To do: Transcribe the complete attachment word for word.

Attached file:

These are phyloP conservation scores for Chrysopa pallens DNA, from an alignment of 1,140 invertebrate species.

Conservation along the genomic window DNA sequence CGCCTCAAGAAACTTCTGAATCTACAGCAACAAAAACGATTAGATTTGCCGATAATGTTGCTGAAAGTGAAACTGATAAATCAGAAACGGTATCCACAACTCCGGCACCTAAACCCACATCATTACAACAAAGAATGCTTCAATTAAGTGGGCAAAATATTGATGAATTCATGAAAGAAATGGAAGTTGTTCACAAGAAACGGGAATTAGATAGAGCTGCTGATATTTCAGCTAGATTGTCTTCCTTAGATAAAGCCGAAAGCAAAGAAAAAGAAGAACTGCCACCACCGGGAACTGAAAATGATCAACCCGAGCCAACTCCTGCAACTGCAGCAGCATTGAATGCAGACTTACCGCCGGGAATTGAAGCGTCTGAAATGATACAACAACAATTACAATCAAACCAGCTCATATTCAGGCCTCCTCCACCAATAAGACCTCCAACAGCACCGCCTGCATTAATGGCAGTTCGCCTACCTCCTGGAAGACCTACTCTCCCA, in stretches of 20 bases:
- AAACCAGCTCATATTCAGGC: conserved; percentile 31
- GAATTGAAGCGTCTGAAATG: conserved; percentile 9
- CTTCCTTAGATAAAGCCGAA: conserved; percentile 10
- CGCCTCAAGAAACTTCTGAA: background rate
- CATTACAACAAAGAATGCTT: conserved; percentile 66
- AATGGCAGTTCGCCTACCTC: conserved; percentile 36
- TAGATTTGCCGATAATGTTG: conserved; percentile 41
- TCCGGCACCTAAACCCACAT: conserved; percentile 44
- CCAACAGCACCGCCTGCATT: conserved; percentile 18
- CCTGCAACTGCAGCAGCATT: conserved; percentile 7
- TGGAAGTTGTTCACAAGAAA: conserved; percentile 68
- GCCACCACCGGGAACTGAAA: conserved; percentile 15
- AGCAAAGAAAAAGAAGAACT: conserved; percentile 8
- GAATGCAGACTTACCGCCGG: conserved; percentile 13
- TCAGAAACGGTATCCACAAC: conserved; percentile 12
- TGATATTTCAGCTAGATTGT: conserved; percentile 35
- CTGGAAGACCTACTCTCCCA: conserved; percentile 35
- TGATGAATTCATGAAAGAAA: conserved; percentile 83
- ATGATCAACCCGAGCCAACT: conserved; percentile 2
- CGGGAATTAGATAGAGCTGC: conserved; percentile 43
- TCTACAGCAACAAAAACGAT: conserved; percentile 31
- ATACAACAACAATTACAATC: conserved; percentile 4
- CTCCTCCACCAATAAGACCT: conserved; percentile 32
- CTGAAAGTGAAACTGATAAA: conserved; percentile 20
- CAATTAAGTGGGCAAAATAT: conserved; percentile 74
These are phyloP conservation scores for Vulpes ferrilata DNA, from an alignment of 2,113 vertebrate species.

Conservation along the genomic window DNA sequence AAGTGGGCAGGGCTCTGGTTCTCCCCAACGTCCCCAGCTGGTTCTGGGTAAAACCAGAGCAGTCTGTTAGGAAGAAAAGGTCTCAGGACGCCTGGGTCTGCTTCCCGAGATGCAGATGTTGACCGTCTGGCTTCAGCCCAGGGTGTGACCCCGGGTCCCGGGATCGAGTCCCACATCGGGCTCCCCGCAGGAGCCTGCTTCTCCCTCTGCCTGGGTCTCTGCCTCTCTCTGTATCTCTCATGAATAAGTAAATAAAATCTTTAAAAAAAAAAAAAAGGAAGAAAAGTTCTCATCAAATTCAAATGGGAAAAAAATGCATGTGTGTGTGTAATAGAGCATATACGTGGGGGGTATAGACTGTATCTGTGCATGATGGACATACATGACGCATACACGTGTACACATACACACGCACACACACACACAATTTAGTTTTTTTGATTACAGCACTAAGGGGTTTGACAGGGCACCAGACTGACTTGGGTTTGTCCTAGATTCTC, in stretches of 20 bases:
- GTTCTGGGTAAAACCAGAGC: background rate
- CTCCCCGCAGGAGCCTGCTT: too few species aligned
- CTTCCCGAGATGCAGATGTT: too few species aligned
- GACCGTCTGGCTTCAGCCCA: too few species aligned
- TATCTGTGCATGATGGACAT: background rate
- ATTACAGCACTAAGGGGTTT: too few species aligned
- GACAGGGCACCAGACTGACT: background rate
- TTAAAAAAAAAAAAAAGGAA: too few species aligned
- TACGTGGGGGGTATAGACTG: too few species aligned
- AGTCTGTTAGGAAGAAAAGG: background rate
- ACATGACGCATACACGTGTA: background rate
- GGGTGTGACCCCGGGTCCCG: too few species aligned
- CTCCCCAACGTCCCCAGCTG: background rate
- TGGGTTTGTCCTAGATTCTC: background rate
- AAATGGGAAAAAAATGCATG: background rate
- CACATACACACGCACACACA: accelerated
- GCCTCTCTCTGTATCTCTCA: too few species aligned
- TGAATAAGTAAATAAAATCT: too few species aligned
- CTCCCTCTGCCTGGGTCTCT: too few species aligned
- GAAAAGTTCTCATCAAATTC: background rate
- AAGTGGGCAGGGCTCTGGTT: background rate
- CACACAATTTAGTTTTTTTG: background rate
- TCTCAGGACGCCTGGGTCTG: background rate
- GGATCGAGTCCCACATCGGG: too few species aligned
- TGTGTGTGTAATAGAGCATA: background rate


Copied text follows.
These are phyloP conservation scores for Chrysopa pallens DNA, from an alignment of 1,140 invertebrate species.

Conservation along the genomic window DNA sequence CGCCTCAAGAAACTTCTGAATCTACAGCAACAAAAACGATTAGATTTGCCGATAATGTTGCTGAAAGTGAAACTGATAAATCAGAAACGGTATCCACAACTCCGGCACCTAAACCCACATCATTACAACAAAGAATGCTTCAATTAAGTGGGCAAAATATTGATGAATTCATGAAAGAAATGGAAGTTGTTCACAAGAAACGGGAATTAGATAGAGCTGCTGATATTTCAGCTAGATTGTCTTCCTTAGATAAAGCCGAAAGCAAAGAAAAAGAAGAACTGCCACCACCGGGAACTGAAAATGATCAACCCGAGCCAACTCCTGCAACTGCAGCAGCATTGAATGCAGACTTACCGCCGGGAATTGAAGCGTCTGAAATGATACAACAACAATTACAATCAAACCAGCTCATATTCAGGCCTCCTCCACCAATAAGACCTCCAACAGCACCGCCTGCATTAATGGCAGTTCGCCTACCTCCTGGAAGACCTACTCTCCCA, in stretches of 20 bases:
- AAACCAGCTCATATTCAGGC: conserved; percentile 31
- GAATTGAAGCGTCTGAAATG: conserved; percentile 9
- CTTCCTTAGATAAAGCCGAA: conserved; percentile 10
- CGCCTCAAGAAACTTCTGAA: background rate
- CATTACAACAAAGAATGCTT: conserved; percentile 66
- AATGGCAGTTCGCCTACCTC: conserved; percentile 36
- TAGATTTGCCGATAATGTTG: conserved; percentile 41
- TCCGGCACCTAAACCCACAT: conserved; percentile 44
- CCAACAGCACCGCCTGCATT: conserved; percentile 18
- CCTGCAACTGCAGCAGCATT: conserved; percentile 7
- TGGAAGTTGTTCACAAGAAA: conserved; percentile 68
- GCCACCACCGGGAACTGAAA: conserved; percentile 15
- AGCAAAGAAAAAGAAGAACT: conserved; percentile 8
- GAATGCAGACTTACCGCCGG: conserved; percentile 13
- TCAGAAACGGTATCCACAAC: conserved; percentile 12
- TGATATTTCAGCTAGATTGT: conserved; percentile 35
- CTGGAAGACCTACTCTCCCA: conserved; percentile 35
- TGATGAATTCATGAAAGAAA: conserved; percentile 83
- ATGATCAACCCGAGCCAACT: conserved; percentile 2
- CGGGAATTAGATAGAGCTGC: conserved; percentile 43
- TCTACAGCAACAAAAACGAT: conserved; percentile 31
- ATACAACAACAATTACAATC: conserved; percentile 4
- CTCCTCCACCAATAAGACCT: conserved; percentile 32
- CTGAAAGTGAAACTGATAAA: conserved; percentile 20
- CAATTAAGTGGGCAAAATAT: conserved; percentile 74
These are phyloP conservation scores for Vulpes ferrilata DNA, from an alignment of 2,113 vertebrate species.

Conservation along the genomic window DNA sequence AAGTGGGCAGGGCTCTGGTTCTCCCCAACGTCCCCAGCTGGTTCTGGGTAAAACCAGAGCAGTCTGTTAGGAAGAAAAGGTCTCAGGACGCCTGGGTCTGCTTCCCGAGATGCAGATGTTGACCGTCTGGCTTCAGCCCAGGGTGTGACCCCGGGTCCCGGGATCGAGTCCCACATCGGGCTCCCCGCAGGAGCCTGCTTCTCCCTCTGCCTGGGTCTCTGCCTCTCTCTGTATCTCTCATGAATAAGTAAATAAAATCTTTAAAAAAAAAAAAAAGGAAGAAAAGTTCTCATCAAATTCAAATGGGAAAAAAATGCATGTGTGTGTGTAATAGAGCATATACGTGGGGGGTATAGACTGTATCTGTGCATGATGGACATACATGACGCATACACGTGTACACATACACACGCACACACACACACAATTTAGTTTTTTTGATTACAGCACTAAGGGGTTTGACAGGGCACCAGACTGACTTGGGTTTGTCCTAGATTCTC, in stretches of 20 bases:
- GTTCTGGGTAAAACCAGAGC: background rate
- CTCCCCGCAGGAGCCTGCTT: too few species aligned
- CTTCCCGAGATGCAGATGTT: too few species aligned
- GACCGTCTGGCTTCAGCCCA: too few species aligned
- TATCTGTGCATGATGGACAT: background rate
- ATTACAGCACTAAGGGGTTT: too few species aligned
- GACAGGGCACCAGACTGACT: background rate
- TTAAAAAAAAAAAAAAGGAA: too few species aligned
- TACGTGGGGGGTATAGACTG: too few species aligned
- AGTCTGTTAGGAAGAAAAGG: background rate
- ACATGACGCATACACGTGTA: background rate
- GGGTGTGACCCCGGGTCCCG: too few species aligned
- CTCCCCAACGTCCCCAGCTG: background rate
- TGGGTTTGTCCTAGATTCTC: background rate
- AAATGGGAAAAAAATGCATG: background rate
- CACATACACACGCACACACA: accelerated
- GCCTCTCTCTGTATCTCTCA: too few species aligned
- TGAATAAGTAAATAAAATCT: too few species aligned
- CTCCCTCTGCCTGGGTCTCT: too few species aligned
- GAAAAGTTCTCATCAAATTC: background rate
- AAGTGGGCAGGGCTCTGGTT: background rate
- CACACAATTTAGTTTTTTTG: background rate
- TCTCAGGACGCCTGGGTCTG: background rate
- GGATCGAGTCCCACATCGGG: too few species aligned
- TGTGTGTGTAATAGAGCATA: background rate